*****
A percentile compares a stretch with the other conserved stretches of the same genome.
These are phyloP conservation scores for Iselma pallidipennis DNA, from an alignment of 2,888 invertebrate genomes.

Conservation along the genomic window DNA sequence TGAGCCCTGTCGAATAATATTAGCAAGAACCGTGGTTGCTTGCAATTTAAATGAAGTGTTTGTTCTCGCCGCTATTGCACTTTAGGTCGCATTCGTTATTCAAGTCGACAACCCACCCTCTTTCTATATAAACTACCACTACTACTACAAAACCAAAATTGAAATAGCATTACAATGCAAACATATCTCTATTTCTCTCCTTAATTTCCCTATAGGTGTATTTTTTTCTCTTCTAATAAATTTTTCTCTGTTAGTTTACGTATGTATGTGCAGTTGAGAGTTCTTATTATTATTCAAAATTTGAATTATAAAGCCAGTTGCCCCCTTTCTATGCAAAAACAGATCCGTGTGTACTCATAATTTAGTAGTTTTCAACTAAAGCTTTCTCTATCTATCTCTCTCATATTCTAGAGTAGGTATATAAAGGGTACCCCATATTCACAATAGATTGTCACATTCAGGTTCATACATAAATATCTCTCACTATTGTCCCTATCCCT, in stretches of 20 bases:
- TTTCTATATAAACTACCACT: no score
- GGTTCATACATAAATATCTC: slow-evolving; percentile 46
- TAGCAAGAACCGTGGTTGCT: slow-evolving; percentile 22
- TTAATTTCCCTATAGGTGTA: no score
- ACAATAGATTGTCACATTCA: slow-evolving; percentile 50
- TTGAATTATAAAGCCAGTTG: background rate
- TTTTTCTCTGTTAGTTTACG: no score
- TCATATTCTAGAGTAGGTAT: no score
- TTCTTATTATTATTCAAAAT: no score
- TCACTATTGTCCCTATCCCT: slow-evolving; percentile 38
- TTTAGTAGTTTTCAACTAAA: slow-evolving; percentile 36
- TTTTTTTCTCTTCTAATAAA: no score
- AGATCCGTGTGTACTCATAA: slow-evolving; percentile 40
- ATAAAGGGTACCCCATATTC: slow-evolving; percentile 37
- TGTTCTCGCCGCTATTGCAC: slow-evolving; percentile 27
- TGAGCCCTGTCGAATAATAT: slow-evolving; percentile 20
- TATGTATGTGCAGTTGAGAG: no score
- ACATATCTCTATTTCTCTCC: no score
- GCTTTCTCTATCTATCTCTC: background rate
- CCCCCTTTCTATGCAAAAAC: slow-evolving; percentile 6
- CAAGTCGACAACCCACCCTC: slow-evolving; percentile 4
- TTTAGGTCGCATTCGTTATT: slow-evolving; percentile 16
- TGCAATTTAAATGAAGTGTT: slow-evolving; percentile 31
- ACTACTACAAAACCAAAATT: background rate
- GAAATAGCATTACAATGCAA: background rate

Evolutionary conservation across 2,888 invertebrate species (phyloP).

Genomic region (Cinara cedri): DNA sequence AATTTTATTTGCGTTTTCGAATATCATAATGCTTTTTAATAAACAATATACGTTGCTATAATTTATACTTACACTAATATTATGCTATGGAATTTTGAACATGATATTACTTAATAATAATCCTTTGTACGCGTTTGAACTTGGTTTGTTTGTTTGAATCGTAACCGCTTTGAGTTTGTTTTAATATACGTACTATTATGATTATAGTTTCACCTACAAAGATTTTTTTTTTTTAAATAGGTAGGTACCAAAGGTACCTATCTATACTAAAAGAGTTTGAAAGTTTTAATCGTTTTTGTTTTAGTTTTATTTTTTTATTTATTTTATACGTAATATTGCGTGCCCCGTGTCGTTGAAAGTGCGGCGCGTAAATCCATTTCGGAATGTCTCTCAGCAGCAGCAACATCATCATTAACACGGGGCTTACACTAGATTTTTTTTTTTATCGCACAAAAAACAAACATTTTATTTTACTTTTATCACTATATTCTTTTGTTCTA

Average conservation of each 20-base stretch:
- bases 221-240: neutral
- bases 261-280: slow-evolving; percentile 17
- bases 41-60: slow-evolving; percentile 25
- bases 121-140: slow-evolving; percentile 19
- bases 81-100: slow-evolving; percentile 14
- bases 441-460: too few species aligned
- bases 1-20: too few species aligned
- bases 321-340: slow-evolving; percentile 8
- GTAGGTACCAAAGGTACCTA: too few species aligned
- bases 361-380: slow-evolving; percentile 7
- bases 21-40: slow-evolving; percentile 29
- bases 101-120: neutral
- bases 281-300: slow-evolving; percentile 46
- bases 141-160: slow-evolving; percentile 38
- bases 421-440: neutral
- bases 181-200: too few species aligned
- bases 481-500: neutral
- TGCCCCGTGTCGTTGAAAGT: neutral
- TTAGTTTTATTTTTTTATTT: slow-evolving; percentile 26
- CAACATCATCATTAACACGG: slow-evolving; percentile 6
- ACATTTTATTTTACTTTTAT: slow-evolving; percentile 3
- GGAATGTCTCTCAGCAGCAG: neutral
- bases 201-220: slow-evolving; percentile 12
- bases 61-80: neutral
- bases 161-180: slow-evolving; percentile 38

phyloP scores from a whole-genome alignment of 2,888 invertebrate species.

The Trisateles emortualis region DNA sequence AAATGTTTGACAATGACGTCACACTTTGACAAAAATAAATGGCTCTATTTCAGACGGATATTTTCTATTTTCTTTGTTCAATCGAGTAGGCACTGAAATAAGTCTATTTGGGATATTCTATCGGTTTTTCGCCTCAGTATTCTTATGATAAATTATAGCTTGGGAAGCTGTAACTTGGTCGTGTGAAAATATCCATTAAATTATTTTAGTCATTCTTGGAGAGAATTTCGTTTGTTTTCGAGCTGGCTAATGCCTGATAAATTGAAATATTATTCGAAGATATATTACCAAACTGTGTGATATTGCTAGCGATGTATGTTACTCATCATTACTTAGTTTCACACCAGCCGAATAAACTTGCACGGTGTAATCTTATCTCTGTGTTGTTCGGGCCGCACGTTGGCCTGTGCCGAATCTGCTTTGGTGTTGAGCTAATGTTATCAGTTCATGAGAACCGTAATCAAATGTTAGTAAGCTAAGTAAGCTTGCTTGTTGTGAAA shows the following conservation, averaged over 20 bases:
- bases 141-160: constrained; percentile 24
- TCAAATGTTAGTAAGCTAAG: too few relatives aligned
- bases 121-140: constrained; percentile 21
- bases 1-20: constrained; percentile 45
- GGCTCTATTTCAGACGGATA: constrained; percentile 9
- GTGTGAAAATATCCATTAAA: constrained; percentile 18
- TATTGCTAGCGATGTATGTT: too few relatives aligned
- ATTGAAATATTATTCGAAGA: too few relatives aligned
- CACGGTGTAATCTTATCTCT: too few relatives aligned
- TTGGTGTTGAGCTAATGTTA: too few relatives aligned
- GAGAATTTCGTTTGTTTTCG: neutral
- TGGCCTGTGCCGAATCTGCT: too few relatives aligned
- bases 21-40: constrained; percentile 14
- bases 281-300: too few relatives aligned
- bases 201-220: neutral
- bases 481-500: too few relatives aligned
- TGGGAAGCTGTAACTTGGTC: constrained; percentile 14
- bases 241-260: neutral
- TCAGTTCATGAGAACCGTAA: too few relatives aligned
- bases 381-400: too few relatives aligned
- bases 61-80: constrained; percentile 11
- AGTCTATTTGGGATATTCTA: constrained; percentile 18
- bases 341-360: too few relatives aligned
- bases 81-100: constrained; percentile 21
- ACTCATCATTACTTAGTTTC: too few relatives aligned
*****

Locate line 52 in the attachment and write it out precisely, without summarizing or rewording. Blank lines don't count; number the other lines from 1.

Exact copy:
- ACATTTTATTTTACTTTTAT: slow-evolving; percentile 3